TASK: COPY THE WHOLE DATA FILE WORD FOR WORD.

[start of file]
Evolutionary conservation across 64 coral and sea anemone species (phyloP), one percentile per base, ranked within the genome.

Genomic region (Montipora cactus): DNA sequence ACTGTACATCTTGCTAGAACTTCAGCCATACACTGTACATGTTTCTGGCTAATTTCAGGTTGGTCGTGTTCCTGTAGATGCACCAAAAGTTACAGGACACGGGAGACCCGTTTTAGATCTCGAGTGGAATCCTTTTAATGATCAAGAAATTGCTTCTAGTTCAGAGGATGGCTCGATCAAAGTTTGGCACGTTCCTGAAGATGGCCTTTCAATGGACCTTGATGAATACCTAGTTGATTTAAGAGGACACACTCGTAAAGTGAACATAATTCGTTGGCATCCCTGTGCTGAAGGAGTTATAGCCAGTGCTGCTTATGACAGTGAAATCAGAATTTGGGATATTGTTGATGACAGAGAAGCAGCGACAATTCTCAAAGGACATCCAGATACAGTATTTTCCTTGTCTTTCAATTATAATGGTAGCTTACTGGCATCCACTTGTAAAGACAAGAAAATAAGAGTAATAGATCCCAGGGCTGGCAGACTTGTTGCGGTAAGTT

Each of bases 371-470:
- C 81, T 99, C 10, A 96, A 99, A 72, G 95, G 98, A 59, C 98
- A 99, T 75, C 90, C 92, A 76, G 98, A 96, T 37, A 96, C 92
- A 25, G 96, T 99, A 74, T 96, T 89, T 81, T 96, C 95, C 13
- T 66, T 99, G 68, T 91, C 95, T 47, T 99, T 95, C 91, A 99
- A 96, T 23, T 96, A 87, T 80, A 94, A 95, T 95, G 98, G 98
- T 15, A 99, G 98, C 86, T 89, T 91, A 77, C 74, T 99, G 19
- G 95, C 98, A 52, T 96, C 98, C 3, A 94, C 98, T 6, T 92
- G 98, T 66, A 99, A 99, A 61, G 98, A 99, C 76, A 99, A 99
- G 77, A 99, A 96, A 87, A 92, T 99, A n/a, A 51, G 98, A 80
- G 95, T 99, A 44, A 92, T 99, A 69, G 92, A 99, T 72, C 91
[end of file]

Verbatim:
Evolutionary conservation across 64 coral and sea anemone species (phyloP), one percentile per base, ranked within the genome.

Genomic region (Montipora cactus): DNA sequence ACTGTACATCTTGCTAGAACTTCAGCCATACACTGTACATGTTTCTGGCTAATTTCAGGTTGGTCGTGTTCCTGTAGATGCACCAAAAGTTACAGGACACGGGAGACCCGTTTTAGATCTCGAGTGGAATCCTTTTAATGATCAAGAAATTGCTTCTAGTTCAGAGGATGGCTCGATCAAAGTTTGGCACGTTCCTGAAGATGGCCTTTCAATGGACCTTGATGAATACCTAGTTGATTTAAGAGGACACACTCGTAAAGTGAACATAATTCGTTGGCATCCCTGTGCTGAAGGAGTTATAGCCAGTGCTGCTTATGACAGTGAAATCAGAATTTGGGATATTGTTGATGACAGAGAAGCAGCGACAATTCTCAAAGGACATCCAGATACAGTATTTTCCTTGTCTTTCAATTATAATGGTAGCTTACTGGCATCCACTTGTAAAGACAAGAAAATAAGAGTAATAGATCCCAGGGCTGGCAGACTTGTTGCGGTAAGTT

Each of bases 371-470:
- C 81, T 99, C 10, A 96, A 99, A 72, G 95, G 98, A 59, C 98
- A 99, T 75, C 90, C 92, A 76, G 98, A 96, T 37, A 96, C 92
- A 25, G 96, T 99, A 74, T 96, T 89, T 81, T 96, C 95, C 13
- T 66, T 99, G 68, T 91, C 95, T 47, T 99, T 95, C 91, A 99
- A 96, T 23, T 96, A 87, T 80, A 94, A 95, T 95, G 98, G 98
- T 15, A 99, G 98, C 86, T 89, T 91, A 77, C 74, T 99, G 19
- G 95, C 98, A 52, T 96, C 98, C 3, A 94, C 98, T 6, T 92
- G 98, T 66, A 99, A 99, A 61, G 98, A 99, C 76, A 99, A 99
- G 77, A 99, A 96, A 87, A 92, T 99, A n/a, A 51, G 98, A 80
- G 95, T 99, A 44, A 92, T 99, A 69, G 92, A 99, T 72, C 91